Many people today avoid visiting the doctor unless they absolutely need to. The extent of many Americans’ interactions with health care includes urgent care clinics, one-off visits or, more recently, urgent care apps. These resources are valuable when you’re sick, but they can’t replace the importance of having an ongoing physician who regularly monitors your health.
Over the past several decades, the health care system has become increasingly impersonal and difficult from the patient’s perspective. A significant portion of people don’t even have a primary care doctor. According to a Harris Interactive Polls study cited in the New England Journal of Medicine, in 1966 more than 75% of Americans reported feeling high levels of confidence in medical workers. By 2012, only 34% felt that way. Gallup reported that in 2019, only 15% of Americans said they felt a “great deal” of confidence in the U.S. medical system. This lack of confidence in the health care system is even higher among people of color and other marginalized communities.
When you want to optimize your health, ask questions about your care, or check in regularly with a doctor, it’s important that you have a trusted doctor to whom you can turn. To be able to effectively receive that level of care, you need to be able to trust the person giving it to you.
Health Care: The Trust Factor
Compared with people living in other developed countries, Americans are outliers in their lack of trust towards doctors and the national health care system. When asked about disease outbreaks, less than one-third of Americans reported (in 2018) that they trusted public health officials to be transparent and informative with the public. According to a 2014 Gallup poll, less than one-quarter of people expressed confidence in the U.S. health care system.
The amount of trust a patient feels with his or her doctor impacts the quality of care and clinical outcomes. In the U.S. today, Americans struggle to trust their doctors for a multitude of reasons. Prominently among them are problems with lack of representation, discrimination and bias, and barriers to quality care.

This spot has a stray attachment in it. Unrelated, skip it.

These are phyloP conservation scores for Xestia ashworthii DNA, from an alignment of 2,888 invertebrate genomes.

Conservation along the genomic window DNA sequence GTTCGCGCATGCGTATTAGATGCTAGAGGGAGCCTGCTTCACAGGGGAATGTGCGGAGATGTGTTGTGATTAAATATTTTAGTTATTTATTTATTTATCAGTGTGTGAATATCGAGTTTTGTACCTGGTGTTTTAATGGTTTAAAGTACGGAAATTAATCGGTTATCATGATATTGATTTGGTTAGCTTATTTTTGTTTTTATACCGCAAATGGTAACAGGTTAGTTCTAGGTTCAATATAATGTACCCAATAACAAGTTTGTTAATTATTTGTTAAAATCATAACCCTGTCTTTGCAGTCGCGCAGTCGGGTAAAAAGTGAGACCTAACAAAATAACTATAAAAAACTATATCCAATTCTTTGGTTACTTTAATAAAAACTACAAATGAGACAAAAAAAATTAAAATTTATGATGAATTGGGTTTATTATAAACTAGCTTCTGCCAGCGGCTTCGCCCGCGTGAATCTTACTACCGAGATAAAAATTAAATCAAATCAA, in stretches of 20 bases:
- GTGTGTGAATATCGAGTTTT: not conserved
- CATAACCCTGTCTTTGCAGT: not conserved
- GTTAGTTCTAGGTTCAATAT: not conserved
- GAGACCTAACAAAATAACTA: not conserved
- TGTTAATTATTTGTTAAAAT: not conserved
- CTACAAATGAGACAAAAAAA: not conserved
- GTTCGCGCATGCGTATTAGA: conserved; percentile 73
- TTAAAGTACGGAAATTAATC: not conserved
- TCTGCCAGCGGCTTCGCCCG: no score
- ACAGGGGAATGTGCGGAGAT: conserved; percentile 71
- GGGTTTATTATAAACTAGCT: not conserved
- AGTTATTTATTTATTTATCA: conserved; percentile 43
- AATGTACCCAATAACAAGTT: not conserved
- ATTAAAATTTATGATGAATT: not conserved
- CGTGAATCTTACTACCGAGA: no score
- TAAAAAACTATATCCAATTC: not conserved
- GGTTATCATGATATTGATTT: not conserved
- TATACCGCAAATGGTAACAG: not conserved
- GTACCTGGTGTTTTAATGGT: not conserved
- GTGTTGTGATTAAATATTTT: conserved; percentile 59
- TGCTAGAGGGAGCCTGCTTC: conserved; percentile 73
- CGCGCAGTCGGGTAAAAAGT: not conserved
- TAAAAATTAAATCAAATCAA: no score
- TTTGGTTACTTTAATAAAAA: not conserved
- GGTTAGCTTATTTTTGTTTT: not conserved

Reasons Why Many Americans Haven’t Found a Doctor They Trust:
Lack of Representation Among Doctors
Black Americans make up 13% of the U.S. population, but only 5% of U.S. doctors. Research has found that people of color are more than four times as likely to receive care from physicians of color. Low-income, Medicaid, and uninsured patients are also more likely to go to a doctor of color.
Studies have shown that black patients, for example, are more likely to seek out black doctors for treatment. They’re also more likely to report higher levels of satisfaction with their care when treated by a black doctor. These tendencies also carry over to patient-psychologist relationships in mental health treatments.
Discrimination & Bias
A survey conducted by Lambda Legal evaluated the barriers to health care among LGBT and HIV communities at the national scale. It found that among these communities, more than half of people experienced some form of discrimination in their health care.
For some, health care workers refused to touch them, used excessive precautions, used derogatory language, blamed the patients for their health status, or were physically rough or abusive. Nearly 56% of lesbian, gay or bisexual respondents and 70% of transgender and gender-nonconforming respondents reported having at least one of these negative experiences.
Lack of Equitable Access to Care
Polls have found that the biggest issue Americans have with the U.S. health care system is high cost. Nearly two-thirds of Americans believe financial barriers to care constitute a very serious problem for the country, one that makes Americans more vulnerable in public health emergencies.
Low-income families report being significantly less trusting of physicians and less satisfied with their medical care than non low-income families. Other obstacles for low-income patients include higher likelihood of living in an area with less access to quality health resources, limited availability of quality nutrition and recreational facilities, and increased chances of developing chronic illness.
Trusting Your Doctor is Crucial to the Overall Quality of Your Health and Care
Health is one of the most personal and intimate parts of life for everyone. You should be able to trust the doctor with whom you discuss your medical conditions, talk about your health concerns, and undergo physical evaluations.
“If the U.S. medical profession wants to influence health policy decisions, it must improve public trust.”
To reverse the detriments caused by the issues discussed above, confidence in the health care system would benefit from increased diversity in the health care field, thoughtful education and training for health care workers aimed at reducing discrimination in treatments and patient interactions, and increased access to care for people of lower socioeconomic status.
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